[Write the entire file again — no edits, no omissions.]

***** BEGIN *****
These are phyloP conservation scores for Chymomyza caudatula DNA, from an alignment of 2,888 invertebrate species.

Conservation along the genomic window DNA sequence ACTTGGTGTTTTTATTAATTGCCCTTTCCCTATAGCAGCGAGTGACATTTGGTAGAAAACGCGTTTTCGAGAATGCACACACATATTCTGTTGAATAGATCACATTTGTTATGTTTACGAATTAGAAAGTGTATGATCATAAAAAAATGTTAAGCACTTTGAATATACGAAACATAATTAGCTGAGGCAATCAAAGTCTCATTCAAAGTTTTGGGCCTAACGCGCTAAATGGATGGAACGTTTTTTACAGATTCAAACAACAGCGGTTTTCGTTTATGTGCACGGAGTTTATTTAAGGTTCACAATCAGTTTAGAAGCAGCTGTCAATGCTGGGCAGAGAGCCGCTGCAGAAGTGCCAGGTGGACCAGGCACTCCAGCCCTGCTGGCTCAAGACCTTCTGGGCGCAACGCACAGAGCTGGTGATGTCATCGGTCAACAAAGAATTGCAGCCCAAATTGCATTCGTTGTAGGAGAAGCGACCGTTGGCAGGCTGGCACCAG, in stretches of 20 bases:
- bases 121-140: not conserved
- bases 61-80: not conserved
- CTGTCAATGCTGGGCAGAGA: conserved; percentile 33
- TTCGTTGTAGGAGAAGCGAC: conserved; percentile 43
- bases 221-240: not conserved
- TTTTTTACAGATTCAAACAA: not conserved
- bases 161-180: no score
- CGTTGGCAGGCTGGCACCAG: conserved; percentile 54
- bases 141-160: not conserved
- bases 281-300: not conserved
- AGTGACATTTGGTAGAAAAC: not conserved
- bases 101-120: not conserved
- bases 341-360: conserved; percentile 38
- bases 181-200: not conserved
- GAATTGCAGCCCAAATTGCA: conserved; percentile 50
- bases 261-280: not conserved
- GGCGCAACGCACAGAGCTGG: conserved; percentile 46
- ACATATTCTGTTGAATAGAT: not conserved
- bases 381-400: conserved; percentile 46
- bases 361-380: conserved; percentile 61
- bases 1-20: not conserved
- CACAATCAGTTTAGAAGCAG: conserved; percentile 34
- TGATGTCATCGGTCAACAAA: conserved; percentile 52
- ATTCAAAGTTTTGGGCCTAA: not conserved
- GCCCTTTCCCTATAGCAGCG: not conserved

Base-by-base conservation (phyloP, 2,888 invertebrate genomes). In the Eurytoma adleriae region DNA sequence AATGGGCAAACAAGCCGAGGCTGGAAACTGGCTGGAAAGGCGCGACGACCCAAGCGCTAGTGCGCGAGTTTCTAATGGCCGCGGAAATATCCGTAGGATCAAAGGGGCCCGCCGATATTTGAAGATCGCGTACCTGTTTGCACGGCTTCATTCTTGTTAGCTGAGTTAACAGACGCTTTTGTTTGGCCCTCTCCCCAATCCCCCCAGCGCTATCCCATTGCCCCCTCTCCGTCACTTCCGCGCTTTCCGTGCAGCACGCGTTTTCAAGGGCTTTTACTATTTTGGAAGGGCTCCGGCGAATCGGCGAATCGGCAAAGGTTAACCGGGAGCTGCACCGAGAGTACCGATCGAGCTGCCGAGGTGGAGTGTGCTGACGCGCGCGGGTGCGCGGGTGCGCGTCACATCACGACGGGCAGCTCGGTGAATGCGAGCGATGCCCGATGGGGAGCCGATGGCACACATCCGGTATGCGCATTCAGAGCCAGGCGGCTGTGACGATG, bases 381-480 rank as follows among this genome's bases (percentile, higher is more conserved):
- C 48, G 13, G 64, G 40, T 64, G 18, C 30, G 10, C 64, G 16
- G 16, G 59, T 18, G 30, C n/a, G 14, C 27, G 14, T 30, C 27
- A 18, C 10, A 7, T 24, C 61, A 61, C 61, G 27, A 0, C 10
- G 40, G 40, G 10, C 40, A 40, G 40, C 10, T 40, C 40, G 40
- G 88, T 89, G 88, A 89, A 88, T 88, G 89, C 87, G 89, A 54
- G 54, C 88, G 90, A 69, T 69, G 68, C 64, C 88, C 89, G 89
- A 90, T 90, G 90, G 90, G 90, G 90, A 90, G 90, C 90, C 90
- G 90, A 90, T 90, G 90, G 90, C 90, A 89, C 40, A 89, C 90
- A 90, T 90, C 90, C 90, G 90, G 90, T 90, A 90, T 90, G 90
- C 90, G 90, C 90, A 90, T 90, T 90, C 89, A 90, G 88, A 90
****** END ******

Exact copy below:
These are phyloP conservation scores for Chymomyza caudatula DNA, from an alignment of 2,888 invertebrate species.

Conservation along the genomic window DNA sequence ACTTGGTGTTTTTATTAATTGCCCTTTCCCTATAGCAGCGAGTGACATTTGGTAGAAAACGCGTTTTCGAGAATGCACACACATATTCTGTTGAATAGATCACATTTGTTATGTTTACGAATTAGAAAGTGTATGATCATAAAAAAATGTTAAGCACTTTGAATATACGAAACATAATTAGCTGAGGCAATCAAAGTCTCATTCAAAGTTTTGGGCCTAACGCGCTAAATGGATGGAACGTTTTTTACAGATTCAAACAACAGCGGTTTTCGTTTATGTGCACGGAGTTTATTTAAGGTTCACAATCAGTTTAGAAGCAGCTGTCAATGCTGGGCAGAGAGCCGCTGCAGAAGTGCCAGGTGGACCAGGCACTCCAGCCCTGCTGGCTCAAGACCTTCTGGGCGCAACGCACAGAGCTGGTGATGTCATCGGTCAACAAAGAATTGCAGCCCAAATTGCATTCGTTGTAGGAGAAGCGACCGTTGGCAGGCTGGCACCAG, in stretches of 20 bases:
- bases 121-140: not conserved
- bases 61-80: not conserved
- CTGTCAATGCTGGGCAGAGA: conserved; percentile 33
- TTCGTTGTAGGAGAAGCGAC: conserved; percentile 43
- bases 221-240: not conserved
- TTTTTTACAGATTCAAACAA: not conserved
- bases 161-180: no score
- CGTTGGCAGGCTGGCACCAG: conserved; percentile 54
- bases 141-160: not conserved
- bases 281-300: not conserved
- AGTGACATTTGGTAGAAAAC: not conserved
- bases 101-120: not conserved
- bases 341-360: conserved; percentile 38
- bases 181-200: not conserved
- GAATTGCAGCCCAAATTGCA: conserved; percentile 50
- bases 261-280: not conserved
- GGCGCAACGCACAGAGCTGG: conserved; percentile 46
- ACATATTCTGTTGAATAGAT: not conserved
- bases 381-400: conserved; percentile 46
- bases 361-380: conserved; percentile 61
- bases 1-20: not conserved
- CACAATCAGTTTAGAAGCAG: conserved; percentile 34
- TGATGTCATCGGTCAACAAA: conserved; percentile 52
- ATTCAAAGTTTTGGGCCTAA: not conserved
- GCCCTTTCCCTATAGCAGCG: not conserved

Base-by-base conservation (phyloP, 2,888 invertebrate genomes). In the Eurytoma adleriae region DNA sequence AATGGGCAAACAAGCCGAGGCTGGAAACTGGCTGGAAAGGCGCGACGACCCAAGCGCTAGTGCGCGAGTTTCTAATGGCCGCGGAAATATCCGTAGGATCAAAGGGGCCCGCCGATATTTGAAGATCGCGTACCTGTTTGCACGGCTTCATTCTTGTTAGCTGAGTTAACAGACGCTTTTGTTTGGCCCTCTCCCCAATCCCCCCAGCGCTATCCCATTGCCCCCTCTCCGTCACTTCCGCGCTTTCCGTGCAGCACGCGTTTTCAAGGGCTTTTACTATTTTGGAAGGGCTCCGGCGAATCGGCGAATCGGCAAAGGTTAACCGGGAGCTGCACCGAGAGTACCGATCGAGCTGCCGAGGTGGAGTGTGCTGACGCGCGCGGGTGCGCGGGTGCGCGTCACATCACGACGGGCAGCTCGGTGAATGCGAGCGATGCCCGATGGGGAGCCGATGGCACACATCCGGTATGCGCATTCAGAGCCAGGCGGCTGTGACGATG, bases 381-480 rank as follows among this genome's bases (percentile, higher is more conserved):
- C 48, G 13, G 64, G 40, T 64, G 18, C 30, G 10, C 64, G 16
- G 16, G 59, T 18, G 30, C n/a, G 14, C 27, G 14, T 30, C 27
- A 18, C 10, A 7, T 24, C 61, A 61, C 61, G 27, A 0, C 10
- G 40, G 40, G 10, C 40, A 40, G 40, C 10, T 40, C 40, G 40
- G 88, T 89, G 88, A 89, A 88, T 88, G 89, C 87, G 89, A 54
- G 54, C 88, G 90, A 69, T 69, G 68, C 64, C 88, C 89, G 89
- A 90, T 90, G 90, G 90, G 90, G 90, A 90, G 90, C 90, C 90
- G 90, A 90, T 90, G 90, G 90, C 90, A 89, C 40, A 89, C 90
- A 90, T 90, C 90, C 90, G 90, G 90, T 90, A 90, T 90, G 90
- C 90, G 90, C 90, A 90, T 90, T 90, C 89, A 90, G 88, A 90